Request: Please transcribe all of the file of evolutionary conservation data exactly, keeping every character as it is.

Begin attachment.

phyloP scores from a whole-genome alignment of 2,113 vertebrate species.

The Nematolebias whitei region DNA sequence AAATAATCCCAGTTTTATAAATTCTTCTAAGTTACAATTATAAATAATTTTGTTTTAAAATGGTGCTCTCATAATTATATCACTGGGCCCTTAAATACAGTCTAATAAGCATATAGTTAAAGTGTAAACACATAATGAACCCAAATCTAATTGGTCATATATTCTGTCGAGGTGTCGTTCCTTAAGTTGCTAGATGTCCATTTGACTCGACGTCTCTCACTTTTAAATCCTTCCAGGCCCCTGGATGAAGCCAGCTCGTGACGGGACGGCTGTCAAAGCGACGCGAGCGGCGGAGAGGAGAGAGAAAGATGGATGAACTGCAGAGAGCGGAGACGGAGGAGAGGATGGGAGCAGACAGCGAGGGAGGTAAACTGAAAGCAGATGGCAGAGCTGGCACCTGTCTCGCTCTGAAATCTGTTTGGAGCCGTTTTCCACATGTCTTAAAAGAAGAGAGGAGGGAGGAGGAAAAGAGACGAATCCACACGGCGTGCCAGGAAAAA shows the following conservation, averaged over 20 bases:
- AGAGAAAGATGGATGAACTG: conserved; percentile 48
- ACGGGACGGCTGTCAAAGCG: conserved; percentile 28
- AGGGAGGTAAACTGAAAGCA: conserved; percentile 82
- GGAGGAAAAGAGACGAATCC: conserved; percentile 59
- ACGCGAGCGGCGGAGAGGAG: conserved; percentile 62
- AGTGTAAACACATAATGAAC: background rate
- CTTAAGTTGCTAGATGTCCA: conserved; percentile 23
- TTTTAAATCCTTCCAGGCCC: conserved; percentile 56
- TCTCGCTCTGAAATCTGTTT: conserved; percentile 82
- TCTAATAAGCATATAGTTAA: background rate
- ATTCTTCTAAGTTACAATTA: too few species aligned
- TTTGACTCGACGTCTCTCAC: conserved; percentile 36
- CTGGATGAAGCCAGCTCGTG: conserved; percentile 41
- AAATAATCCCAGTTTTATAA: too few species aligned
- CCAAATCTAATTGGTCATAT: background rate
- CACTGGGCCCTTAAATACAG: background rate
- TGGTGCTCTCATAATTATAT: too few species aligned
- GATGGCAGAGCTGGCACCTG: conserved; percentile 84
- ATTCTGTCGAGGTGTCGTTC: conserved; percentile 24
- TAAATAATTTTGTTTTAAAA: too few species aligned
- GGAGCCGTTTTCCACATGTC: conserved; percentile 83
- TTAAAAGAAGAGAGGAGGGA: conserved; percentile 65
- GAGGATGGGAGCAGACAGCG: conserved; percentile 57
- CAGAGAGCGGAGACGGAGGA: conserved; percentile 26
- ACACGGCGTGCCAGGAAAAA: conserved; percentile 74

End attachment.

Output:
phyloP scores from a whole-genome alignment of 2,113 vertebrate species.

The Nematolebias whitei region DNA sequence AAATAATCCCAGTTTTATAAATTCTTCTAAGTTACAATTATAAATAATTTTGTTTTAAAATGGTGCTCTCATAATTATATCACTGGGCCCTTAAATACAGTCTAATAAGCATATAGTTAAAGTGTAAACACATAATGAACCCAAATCTAATTGGTCATATATTCTGTCGAGGTGTCGTTCCTTAAGTTGCTAGATGTCCATTTGACTCGACGTCTCTCACTTTTAAATCCTTCCAGGCCCCTGGATGAAGCCAGCTCGTGACGGGACGGCTGTCAAAGCGACGCGAGCGGCGGAGAGGAGAGAGAAAGATGGATGAACTGCAGAGAGCGGAGACGGAGGAGAGGATGGGAGCAGACAGCGAGGGAGGTAAACTGAAAGCAGATGGCAGAGCTGGCACCTGTCTCGCTCTGAAATCTGTTTGGAGCCGTTTTCCACATGTCTTAAAAGAAGAGAGGAGGGAGGAGGAAAAGAGACGAATCCACACGGCGTGCCAGGAAAAA shows the following conservation, averaged over 20 bases:
- AGAGAAAGATGGATGAACTG: conserved; percentile 48
- ACGGGACGGCTGTCAAAGCG: conserved; percentile 28
- AGGGAGGTAAACTGAAAGCA: conserved; percentile 82
- GGAGGAAAAGAGACGAATCC: conserved; percentile 59
- ACGCGAGCGGCGGAGAGGAG: conserved; percentile 62
- AGTGTAAACACATAATGAAC: background rate
- CTTAAGTTGCTAGATGTCCA: conserved; percentile 23
- TTTTAAATCCTTCCAGGCCC: conserved; percentile 56
- TCTCGCTCTGAAATCTGTTT: conserved; percentile 82
- TCTAATAAGCATATAGTTAA: background rate
- ATTCTTCTAAGTTACAATTA: too few species aligned
- TTTGACTCGACGTCTCTCAC: conserved; percentile 36
- CTGGATGAAGCCAGCTCGTG: conserved; percentile 41
- AAATAATCCCAGTTTTATAA: too few species aligned
- CCAAATCTAATTGGTCATAT: background rate
- CACTGGGCCCTTAAATACAG: background rate
- TGGTGCTCTCATAATTATAT: too few species aligned
- GATGGCAGAGCTGGCACCTG: conserved; percentile 84
- ATTCTGTCGAGGTGTCGTTC: conserved; percentile 24
- TAAATAATTTTGTTTTAAAA: too few species aligned
- GGAGCCGTTTTCCACATGTC: conserved; percentile 83
- TTAAAAGAAGAGAGGAGGGA: conserved; percentile 65
- GAGGATGGGAGCAGACAGCG: conserved; percentile 57
- CAGAGAGCGGAGACGGAGGA: conserved; percentile 26
- ACACGGCGTGCCAGGAAAAA: conserved; percentile 74